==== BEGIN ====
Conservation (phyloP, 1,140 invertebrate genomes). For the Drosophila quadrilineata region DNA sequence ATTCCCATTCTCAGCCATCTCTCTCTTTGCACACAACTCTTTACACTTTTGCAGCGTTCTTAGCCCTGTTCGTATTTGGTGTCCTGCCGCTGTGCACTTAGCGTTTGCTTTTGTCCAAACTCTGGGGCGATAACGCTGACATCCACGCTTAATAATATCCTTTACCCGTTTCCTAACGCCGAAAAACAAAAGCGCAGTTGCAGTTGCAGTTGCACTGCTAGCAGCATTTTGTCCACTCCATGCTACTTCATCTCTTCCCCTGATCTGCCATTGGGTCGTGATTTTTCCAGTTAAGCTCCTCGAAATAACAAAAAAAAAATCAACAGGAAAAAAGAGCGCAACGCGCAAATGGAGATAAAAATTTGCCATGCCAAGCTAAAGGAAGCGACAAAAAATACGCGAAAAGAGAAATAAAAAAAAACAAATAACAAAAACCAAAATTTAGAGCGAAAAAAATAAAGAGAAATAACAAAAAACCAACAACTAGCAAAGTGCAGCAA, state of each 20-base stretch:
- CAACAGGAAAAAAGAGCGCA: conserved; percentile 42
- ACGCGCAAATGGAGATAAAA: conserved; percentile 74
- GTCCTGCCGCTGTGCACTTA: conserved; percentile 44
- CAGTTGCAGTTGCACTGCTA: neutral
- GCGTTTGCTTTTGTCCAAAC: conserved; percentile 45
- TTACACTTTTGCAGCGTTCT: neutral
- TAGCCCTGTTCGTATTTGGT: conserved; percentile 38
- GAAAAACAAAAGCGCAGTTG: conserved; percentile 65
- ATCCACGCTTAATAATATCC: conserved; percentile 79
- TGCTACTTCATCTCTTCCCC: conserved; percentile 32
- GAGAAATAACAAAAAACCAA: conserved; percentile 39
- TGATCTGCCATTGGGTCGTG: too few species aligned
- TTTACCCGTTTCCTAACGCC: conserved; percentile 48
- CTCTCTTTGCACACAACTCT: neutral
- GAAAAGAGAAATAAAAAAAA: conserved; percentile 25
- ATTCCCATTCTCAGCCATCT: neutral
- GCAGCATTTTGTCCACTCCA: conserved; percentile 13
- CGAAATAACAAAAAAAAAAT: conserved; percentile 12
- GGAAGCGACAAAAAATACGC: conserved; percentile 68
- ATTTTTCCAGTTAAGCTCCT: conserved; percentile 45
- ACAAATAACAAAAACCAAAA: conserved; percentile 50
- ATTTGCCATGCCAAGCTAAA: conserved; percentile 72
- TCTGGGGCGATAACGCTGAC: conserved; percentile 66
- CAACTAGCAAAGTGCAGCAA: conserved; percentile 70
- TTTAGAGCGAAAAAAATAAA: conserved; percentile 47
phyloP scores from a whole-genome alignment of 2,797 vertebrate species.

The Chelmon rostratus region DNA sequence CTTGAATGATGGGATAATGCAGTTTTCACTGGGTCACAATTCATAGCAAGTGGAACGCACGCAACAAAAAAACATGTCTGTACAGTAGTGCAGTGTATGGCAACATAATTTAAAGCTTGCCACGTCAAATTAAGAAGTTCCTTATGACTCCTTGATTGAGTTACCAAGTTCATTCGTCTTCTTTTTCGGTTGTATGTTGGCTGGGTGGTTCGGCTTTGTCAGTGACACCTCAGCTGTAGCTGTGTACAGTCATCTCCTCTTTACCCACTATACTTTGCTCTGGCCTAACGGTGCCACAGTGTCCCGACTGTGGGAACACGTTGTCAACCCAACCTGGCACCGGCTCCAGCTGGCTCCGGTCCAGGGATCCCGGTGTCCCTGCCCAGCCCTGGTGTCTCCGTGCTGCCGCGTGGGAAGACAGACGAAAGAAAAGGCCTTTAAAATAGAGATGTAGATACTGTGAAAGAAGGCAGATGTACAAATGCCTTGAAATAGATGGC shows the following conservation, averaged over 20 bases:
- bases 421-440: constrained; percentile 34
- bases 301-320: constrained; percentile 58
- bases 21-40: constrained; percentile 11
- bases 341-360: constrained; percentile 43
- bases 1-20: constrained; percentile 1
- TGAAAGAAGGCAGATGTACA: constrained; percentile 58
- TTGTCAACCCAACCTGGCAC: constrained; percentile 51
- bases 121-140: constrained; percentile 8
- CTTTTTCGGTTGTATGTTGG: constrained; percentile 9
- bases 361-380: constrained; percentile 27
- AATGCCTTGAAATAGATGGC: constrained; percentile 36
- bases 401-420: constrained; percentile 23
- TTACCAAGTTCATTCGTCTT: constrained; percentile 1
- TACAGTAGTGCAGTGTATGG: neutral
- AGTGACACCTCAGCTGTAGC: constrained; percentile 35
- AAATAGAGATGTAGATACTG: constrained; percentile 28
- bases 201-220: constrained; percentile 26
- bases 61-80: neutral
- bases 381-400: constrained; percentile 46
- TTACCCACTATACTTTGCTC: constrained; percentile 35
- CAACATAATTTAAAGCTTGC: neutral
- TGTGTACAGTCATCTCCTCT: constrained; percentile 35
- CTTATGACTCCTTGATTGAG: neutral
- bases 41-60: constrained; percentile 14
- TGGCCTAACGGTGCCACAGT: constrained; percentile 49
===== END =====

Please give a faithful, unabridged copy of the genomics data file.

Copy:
Conservation (phyloP, 1,140 invertebrate genomes). For the Drosophila quadrilineata region DNA sequence ATTCCCATTCTCAGCCATCTCTCTCTTTGCACACAACTCTTTACACTTTTGCAGCGTTCTTAGCCCTGTTCGTATTTGGTGTCCTGCCGCTGTGCACTTAGCGTTTGCTTTTGTCCAAACTCTGGGGCGATAACGCTGACATCCACGCTTAATAATATCCTTTACCCGTTTCCTAACGCCGAAAAACAAAAGCGCAGTTGCAGTTGCAGTTGCACTGCTAGCAGCATTTTGTCCACTCCATGCTACTTCATCTCTTCCCCTGATCTGCCATTGGGTCGTGATTTTTCCAGTTAAGCTCCTCGAAATAACAAAAAAAAAATCAACAGGAAAAAAGAGCGCAACGCGCAAATGGAGATAAAAATTTGCCATGCCAAGCTAAAGGAAGCGACAAAAAATACGCGAAAAGAGAAATAAAAAAAAACAAATAACAAAAACCAAAATTTAGAGCGAAAAAAATAAAGAGAAATAACAAAAAACCAACAACTAGCAAAGTGCAGCAA, state of each 20-base stretch:
- CAACAGGAAAAAAGAGCGCA: conserved; percentile 42
- ACGCGCAAATGGAGATAAAA: conserved; percentile 74
- GTCCTGCCGCTGTGCACTTA: conserved; percentile 44
- CAGTTGCAGTTGCACTGCTA: neutral
- GCGTTTGCTTTTGTCCAAAC: conserved; percentile 45
- TTACACTTTTGCAGCGTTCT: neutral
- TAGCCCTGTTCGTATTTGGT: conserved; percentile 38
- GAAAAACAAAAGCGCAGTTG: conserved; percentile 65
- ATCCACGCTTAATAATATCC: conserved; percentile 79
- TGCTACTTCATCTCTTCCCC: conserved; percentile 32
- GAGAAATAACAAAAAACCAA: conserved; percentile 39
- TGATCTGCCATTGGGTCGTG: too few species aligned
- TTTACCCGTTTCCTAACGCC: conserved; percentile 48
- CTCTCTTTGCACACAACTCT: neutral
- GAAAAGAGAAATAAAAAAAA: conserved; percentile 25
- ATTCCCATTCTCAGCCATCT: neutral
- GCAGCATTTTGTCCACTCCA: conserved; percentile 13
- CGAAATAACAAAAAAAAAAT: conserved; percentile 12
- GGAAGCGACAAAAAATACGC: conserved; percentile 68
- ATTTTTCCAGTTAAGCTCCT: conserved; percentile 45
- ACAAATAACAAAAACCAAAA: conserved; percentile 50
- ATTTGCCATGCCAAGCTAAA: conserved; percentile 72
- TCTGGGGCGATAACGCTGAC: conserved; percentile 66
- CAACTAGCAAAGTGCAGCAA: conserved; percentile 70
- TTTAGAGCGAAAAAAATAAA: conserved; percentile 47
phyloP scores from a whole-genome alignment of 2,797 vertebrate species.

The Chelmon rostratus region DNA sequence CTTGAATGATGGGATAATGCAGTTTTCACTGGGTCACAATTCATAGCAAGTGGAACGCACGCAACAAAAAAACATGTCTGTACAGTAGTGCAGTGTATGGCAACATAATTTAAAGCTTGCCACGTCAAATTAAGAAGTTCCTTATGACTCCTTGATTGAGTTACCAAGTTCATTCGTCTTCTTTTTCGGTTGTATGTTGGCTGGGTGGTTCGGCTTTGTCAGTGACACCTCAGCTGTAGCTGTGTACAGTCATCTCCTCTTTACCCACTATACTTTGCTCTGGCCTAACGGTGCCACAGTGTCCCGACTGTGGGAACACGTTGTCAACCCAACCTGGCACCGGCTCCAGCTGGCTCCGGTCCAGGGATCCCGGTGTCCCTGCCCAGCCCTGGTGTCTCCGTGCTGCCGCGTGGGAAGACAGACGAAAGAAAAGGCCTTTAAAATAGAGATGTAGATACTGTGAAAGAAGGCAGATGTACAAATGCCTTGAAATAGATGGC shows the following conservation, averaged over 20 bases:
- bases 421-440: constrained; percentile 34
- bases 301-320: constrained; percentile 58
- bases 21-40: constrained; percentile 11
- bases 341-360: constrained; percentile 43
- bases 1-20: constrained; percentile 1
- TGAAAGAAGGCAGATGTACA: constrained; percentile 58
- TTGTCAACCCAACCTGGCAC: constrained; percentile 51
- bases 121-140: constrained; percentile 8
- CTTTTTCGGTTGTATGTTGG: constrained; percentile 9
- bases 361-380: constrained; percentile 27
- AATGCCTTGAAATAGATGGC: constrained; percentile 36
- bases 401-420: constrained; percentile 23
- TTACCAAGTTCATTCGTCTT: constrained; percentile 1
- TACAGTAGTGCAGTGTATGG: neutral
- AGTGACACCTCAGCTGTAGC: constrained; percentile 35
- AAATAGAGATGTAGATACTG: constrained; percentile 28
- bases 201-220: constrained; percentile 26
- bases 61-80: neutral
- bases 381-400: constrained; percentile 46
- TTACCCACTATACTTTGCTC: constrained; percentile 35
- CAACATAATTTAAAGCTTGC: neutral
- TGTGTACAGTCATCTCCTCT: constrained; percentile 35
- CTTATGACTCCTTGATTGAG: neutral
- bases 41-60: constrained; percentile 14
- TGGCCTAACGGTGCCACAGT: constrained; percentile 49